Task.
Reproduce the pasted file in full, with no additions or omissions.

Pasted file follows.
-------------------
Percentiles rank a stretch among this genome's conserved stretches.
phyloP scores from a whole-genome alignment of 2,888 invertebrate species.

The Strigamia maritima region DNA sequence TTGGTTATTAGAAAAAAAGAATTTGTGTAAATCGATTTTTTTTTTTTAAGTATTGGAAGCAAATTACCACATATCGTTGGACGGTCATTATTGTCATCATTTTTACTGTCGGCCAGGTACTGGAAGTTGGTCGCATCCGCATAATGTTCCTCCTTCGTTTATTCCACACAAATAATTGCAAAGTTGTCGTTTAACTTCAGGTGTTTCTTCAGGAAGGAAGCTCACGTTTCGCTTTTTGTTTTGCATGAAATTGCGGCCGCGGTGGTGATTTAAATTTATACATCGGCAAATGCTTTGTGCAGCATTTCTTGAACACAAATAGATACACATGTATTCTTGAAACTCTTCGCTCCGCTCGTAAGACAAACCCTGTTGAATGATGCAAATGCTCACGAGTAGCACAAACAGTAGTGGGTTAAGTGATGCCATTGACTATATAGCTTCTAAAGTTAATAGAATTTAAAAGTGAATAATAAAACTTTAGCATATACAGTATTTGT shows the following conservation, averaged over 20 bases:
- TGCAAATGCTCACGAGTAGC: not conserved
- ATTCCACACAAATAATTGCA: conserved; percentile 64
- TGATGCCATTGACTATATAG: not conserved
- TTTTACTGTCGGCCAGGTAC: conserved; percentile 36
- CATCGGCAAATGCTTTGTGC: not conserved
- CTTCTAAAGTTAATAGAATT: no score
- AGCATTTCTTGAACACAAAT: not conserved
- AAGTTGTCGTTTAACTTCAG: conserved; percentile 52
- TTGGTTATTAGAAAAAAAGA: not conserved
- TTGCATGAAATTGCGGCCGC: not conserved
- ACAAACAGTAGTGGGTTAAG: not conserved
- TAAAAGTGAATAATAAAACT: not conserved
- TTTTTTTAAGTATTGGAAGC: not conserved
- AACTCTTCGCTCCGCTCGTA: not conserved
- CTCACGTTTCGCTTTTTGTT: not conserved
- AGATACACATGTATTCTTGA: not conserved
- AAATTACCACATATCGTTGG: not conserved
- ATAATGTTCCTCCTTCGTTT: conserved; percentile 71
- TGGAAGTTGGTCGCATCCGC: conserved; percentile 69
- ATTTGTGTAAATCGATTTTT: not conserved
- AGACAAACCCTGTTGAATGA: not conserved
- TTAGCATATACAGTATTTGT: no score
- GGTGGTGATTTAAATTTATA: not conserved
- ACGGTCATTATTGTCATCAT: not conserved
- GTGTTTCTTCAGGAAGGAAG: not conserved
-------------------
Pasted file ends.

Percentiles rank a stretch among this genome's conserved stretches.
phyloP scores from a whole-genome alignment of 2,888 invertebrate species.

The Strigamia maritima region DNA sequence TTGGTTATTAGAAAAAAAGAATTTGTGTAAATCGATTTTTTTTTTTTAAGTATTGGAAGCAAATTACCACATATCGTTGGACGGTCATTATTGTCATCATTTTTACTGTCGGCCAGGTACTGGAAGTTGGTCGCATCCGCATAATGTTCCTCCTTCGTTTATTCCACACAAATAATTGCAAAGTTGTCGTTTAACTTCAGGTGTTTCTTCAGGAAGGAAGCTCACGTTTCGCTTTTTGTTTTGCATGAAATTGCGGCCGCGGTGGTGATTTAAATTTATACATCGGCAAATGCTTTGTGCAGCATTTCTTGAACACAAATAGATACACATGTATTCTTGAAACTCTTCGCTCCGCTCGTAAGACAAACCCTGTTGAATGATGCAAATGCTCACGAGTAGCACAAACAGTAGTGGGTTAAGTGATGCCATTGACTATATAGCTTCTAAAGTTAATAGAATTTAAAAGTGAATAATAAAACTTTAGCATATACAGTATTTGT shows the following conservation, averaged over 20 bases:
- TGCAAATGCTCACGAGTAGC: not conserved
- ATTCCACACAAATAATTGCA: conserved; percentile 64
- TGATGCCATTGACTATATAG: not conserved
- TTTTACTGTCGGCCAGGTAC: conserved; percentile 36
- CATCGGCAAATGCTTTGTGC: not conserved
- CTTCTAAAGTTAATAGAATT: no score
- AGCATTTCTTGAACACAAAT: not conserved
- AAGTTGTCGTTTAACTTCAG: conserved; percentile 52
- TTGGTTATTAGAAAAAAAGA: not conserved
- TTGCATGAAATTGCGGCCGC: not conserved
- ACAAACAGTAGTGGGTTAAG: not conserved
- TAAAAGTGAATAATAAAACT: not conserved
- TTTTTTTAAGTATTGGAAGC: not conserved
- AACTCTTCGCTCCGCTCGTA: not conserved
- CTCACGTTTCGCTTTTTGTT: not conserved
- AGATACACATGTATTCTTGA: not conserved
- AAATTACCACATATCGTTGG: not conserved
- ATAATGTTCCTCCTTCGTTT: conserved; percentile 71
- TGGAAGTTGGTCGCATCCGC: conserved; percentile 69
- ATTTGTGTAAATCGATTTTT: not conserved
- AGACAAACCCTGTTGAATGA: not conserved
- TTAGCATATACAGTATTTGT: no score
- GGTGGTGATTTAAATTTATA: not conserved
- ACGGTCATTATTGTCATCAT: not conserved
- GTGTTTCTTCAGGAAGGAAG: not conserved